Arizona Pioneer & Cemetery Research Project


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Version 112008






Palace Station is located approximately 17 miles South of Prescott, AZ on the historic Senator Highway, travel south on Mount Vernon Street in Prescott.  It is 13.74 miles from the ghost town of Peck, AZ and the Peck Mine.


Photo courtesy: Todd Zuercher


Two Wheel Drive can make the trip with careful driving in dry weather, but Four Wheel Drive, high clearance vehicles, are recommended. Be aware this recommendation can drastically change with the next storm. Check locally for current road conditions before proceeding.


PRIMATIVE ROAD - Caution enter at your own risk!


Palace Station was a historic stage station and stage stop, built in 1874 as a two room structure with a loft. The structure was expanded in 1878 to its present size. The U.S. Forest Service has owned it since 1963. 


Original Palace Station, 2 rooms and a loft. C. 1875



Molly Littrell identifying an adult male grave at Palace Station Cemetery as daughter Jane looks on. Photo courtesy: Todd Zuercher 07/3/08


Palace Station is one of many gold mining communities that sprung up to serve the needs of residents in the Bradshaw Mountains south of Prescott. Most were no larger than wide spots in the road, one or two structures, a corral with limited primitive services for travelers and needs of the miners.


Palace Station Cemetery

Photo courtesy: Todd Zuercher 7/03/08


Palace Station resides peacefully along the historic Senator Highway to Crown King. Don’t be fooled by the term “Highway” as the road is dirt, dusty, muddy, and rough most of the way. The historic communities of Senator, Maxton, Venezia, Bueno, Dandrea and Goodwin were all destroyed. At one time Palace Station had a gazebo (outside kitchen), wood/coal shed and house, only one building is still standing.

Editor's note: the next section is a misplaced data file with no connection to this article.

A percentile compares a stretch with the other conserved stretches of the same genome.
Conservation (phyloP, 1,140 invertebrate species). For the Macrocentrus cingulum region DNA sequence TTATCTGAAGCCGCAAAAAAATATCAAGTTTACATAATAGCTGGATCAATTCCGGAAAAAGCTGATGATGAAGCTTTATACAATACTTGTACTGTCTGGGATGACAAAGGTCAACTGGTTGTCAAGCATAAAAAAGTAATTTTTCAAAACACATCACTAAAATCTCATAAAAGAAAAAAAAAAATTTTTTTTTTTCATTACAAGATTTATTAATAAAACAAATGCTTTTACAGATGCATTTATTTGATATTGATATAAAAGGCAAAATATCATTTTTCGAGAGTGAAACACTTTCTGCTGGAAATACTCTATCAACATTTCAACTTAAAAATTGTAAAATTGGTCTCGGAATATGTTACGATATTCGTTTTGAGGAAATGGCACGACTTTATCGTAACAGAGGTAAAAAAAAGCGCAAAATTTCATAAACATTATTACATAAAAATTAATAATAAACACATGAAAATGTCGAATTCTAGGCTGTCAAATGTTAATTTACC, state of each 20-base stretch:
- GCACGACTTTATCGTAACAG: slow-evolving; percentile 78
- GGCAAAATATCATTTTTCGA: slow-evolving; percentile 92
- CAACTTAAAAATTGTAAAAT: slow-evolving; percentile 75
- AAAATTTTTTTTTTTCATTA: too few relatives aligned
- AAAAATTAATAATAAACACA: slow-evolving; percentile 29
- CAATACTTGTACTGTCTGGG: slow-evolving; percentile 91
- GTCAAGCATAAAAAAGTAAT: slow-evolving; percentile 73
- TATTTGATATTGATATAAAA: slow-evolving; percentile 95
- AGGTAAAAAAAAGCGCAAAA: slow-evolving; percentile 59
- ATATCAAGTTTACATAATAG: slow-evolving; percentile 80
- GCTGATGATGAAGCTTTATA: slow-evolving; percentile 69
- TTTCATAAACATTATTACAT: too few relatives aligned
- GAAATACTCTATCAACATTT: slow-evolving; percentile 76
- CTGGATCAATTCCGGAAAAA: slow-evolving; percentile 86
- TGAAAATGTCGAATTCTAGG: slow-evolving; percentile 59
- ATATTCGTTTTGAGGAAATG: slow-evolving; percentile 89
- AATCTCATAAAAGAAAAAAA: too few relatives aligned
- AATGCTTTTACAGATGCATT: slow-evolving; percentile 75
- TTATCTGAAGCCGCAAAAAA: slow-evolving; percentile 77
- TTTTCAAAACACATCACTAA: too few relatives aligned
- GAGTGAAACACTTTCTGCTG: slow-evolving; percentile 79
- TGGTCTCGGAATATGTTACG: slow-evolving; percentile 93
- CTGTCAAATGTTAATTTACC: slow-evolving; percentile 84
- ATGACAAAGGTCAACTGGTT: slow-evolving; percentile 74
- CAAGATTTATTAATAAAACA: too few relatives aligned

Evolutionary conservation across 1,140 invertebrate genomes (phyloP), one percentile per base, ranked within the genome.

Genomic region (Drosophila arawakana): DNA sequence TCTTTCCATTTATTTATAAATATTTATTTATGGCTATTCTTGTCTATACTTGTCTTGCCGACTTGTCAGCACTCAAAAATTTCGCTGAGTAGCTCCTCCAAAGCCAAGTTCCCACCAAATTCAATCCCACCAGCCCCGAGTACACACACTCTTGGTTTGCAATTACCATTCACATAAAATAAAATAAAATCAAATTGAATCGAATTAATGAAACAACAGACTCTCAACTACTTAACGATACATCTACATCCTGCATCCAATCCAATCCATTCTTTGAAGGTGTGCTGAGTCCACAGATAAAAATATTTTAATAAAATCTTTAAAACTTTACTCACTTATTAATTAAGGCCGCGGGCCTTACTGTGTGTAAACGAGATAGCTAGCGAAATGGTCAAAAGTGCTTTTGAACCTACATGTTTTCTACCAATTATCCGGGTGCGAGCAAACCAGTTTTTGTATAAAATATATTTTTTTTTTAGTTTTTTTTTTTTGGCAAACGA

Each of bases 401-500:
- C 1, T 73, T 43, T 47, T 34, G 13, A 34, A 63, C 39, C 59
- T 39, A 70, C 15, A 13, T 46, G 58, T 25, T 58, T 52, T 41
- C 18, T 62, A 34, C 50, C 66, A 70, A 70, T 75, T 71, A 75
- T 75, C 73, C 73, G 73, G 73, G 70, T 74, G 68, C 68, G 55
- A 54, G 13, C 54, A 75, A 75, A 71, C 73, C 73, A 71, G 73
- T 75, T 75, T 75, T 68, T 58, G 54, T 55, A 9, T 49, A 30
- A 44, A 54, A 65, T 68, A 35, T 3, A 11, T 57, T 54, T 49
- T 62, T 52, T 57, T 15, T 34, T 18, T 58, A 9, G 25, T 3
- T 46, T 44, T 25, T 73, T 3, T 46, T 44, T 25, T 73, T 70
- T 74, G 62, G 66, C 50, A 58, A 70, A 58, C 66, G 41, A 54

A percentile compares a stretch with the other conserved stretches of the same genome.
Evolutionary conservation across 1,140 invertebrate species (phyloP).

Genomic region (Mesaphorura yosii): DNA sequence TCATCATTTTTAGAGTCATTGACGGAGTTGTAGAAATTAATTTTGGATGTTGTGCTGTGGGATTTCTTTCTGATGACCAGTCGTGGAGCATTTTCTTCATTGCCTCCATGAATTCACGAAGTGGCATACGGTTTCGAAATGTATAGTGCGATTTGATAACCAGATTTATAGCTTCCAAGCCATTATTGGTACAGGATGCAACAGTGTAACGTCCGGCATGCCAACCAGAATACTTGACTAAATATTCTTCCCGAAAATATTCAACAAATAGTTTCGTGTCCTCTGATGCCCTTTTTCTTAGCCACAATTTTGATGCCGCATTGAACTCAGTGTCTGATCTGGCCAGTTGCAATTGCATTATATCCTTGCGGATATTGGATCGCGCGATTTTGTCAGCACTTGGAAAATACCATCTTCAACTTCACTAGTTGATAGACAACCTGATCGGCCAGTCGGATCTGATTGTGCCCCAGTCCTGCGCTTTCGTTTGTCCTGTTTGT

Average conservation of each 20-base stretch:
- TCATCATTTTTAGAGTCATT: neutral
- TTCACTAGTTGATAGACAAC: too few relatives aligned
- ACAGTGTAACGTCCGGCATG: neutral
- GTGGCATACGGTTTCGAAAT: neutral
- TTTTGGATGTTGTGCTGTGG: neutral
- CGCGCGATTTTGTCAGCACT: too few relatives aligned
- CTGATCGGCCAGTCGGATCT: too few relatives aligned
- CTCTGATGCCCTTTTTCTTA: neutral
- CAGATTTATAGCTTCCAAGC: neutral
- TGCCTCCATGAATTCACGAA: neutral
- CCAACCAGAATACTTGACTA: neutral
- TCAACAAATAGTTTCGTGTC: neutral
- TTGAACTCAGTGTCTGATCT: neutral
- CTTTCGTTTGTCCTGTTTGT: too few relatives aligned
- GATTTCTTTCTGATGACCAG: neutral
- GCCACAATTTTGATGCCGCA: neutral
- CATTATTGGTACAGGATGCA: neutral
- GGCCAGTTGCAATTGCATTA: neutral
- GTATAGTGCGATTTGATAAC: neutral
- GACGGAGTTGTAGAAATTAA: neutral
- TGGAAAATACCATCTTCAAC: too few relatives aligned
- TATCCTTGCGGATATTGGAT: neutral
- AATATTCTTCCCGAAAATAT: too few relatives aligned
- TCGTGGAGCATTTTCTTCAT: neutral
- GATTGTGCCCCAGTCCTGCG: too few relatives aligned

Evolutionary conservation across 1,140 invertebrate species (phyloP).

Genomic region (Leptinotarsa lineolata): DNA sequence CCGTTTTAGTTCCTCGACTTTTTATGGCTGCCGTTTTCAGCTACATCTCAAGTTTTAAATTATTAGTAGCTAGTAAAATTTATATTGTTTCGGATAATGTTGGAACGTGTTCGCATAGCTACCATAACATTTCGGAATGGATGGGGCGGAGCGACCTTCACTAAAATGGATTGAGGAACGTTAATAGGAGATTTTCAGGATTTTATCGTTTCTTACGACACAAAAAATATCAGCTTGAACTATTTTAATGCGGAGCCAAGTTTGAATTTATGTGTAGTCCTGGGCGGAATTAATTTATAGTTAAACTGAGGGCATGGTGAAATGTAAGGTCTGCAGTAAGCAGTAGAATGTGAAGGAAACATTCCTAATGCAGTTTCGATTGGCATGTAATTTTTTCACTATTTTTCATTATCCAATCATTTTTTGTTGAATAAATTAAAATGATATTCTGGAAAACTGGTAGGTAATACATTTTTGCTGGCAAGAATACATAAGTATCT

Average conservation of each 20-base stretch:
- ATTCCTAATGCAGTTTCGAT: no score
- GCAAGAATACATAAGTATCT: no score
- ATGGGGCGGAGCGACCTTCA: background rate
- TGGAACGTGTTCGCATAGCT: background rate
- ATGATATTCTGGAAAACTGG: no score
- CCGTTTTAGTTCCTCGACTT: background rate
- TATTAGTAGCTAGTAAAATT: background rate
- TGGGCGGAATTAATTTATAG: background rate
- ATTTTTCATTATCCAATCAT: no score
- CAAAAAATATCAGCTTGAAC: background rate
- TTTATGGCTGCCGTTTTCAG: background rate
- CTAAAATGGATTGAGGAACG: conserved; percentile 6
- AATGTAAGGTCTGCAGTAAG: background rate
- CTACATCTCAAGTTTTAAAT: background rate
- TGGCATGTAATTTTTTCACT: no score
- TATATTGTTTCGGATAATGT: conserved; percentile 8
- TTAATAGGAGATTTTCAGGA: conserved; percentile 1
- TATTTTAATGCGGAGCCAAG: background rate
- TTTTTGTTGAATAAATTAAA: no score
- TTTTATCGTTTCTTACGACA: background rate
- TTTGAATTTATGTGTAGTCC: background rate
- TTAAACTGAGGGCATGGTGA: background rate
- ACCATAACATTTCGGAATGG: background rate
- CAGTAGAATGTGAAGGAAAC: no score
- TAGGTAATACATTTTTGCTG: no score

In 1873 Alfred B. Spence, his wife Matilda and her father, R.J. Lambuth, came to Arizona Territory from Missouri. The Spence family settled beside Groom Creek were Alfred established and operated a sawmill. Two years later the Spence family moved to Crooks Canyon, named after General George Crook the famed Indian fighter, where they built a house, which today is the oldest house in the state from the pioneer days. Alfred Spence chose the location because it was halfway between Prescott and at that time, the productive Peck Mine. The stage road traveled 13.74 miles to the Peck Mine and Peck, AZ.


In 1877 the Prescott & Phoenix Stage line, stopped at the house, known as Palace Station, on the road to and from the Peck Mine and points south. The passengers could get a meal from Mrs. Spence and the horses were watered.


Stage passengers were not offered overnight accommodations, however many travelers did partake in the very rustic overnight accommodations. For Stage passengers, Palace Station was only two hours from Prescott and approximately two hour from the Peck Mine.


Historic Palace Station, Arizona and the Pioneer Cemetery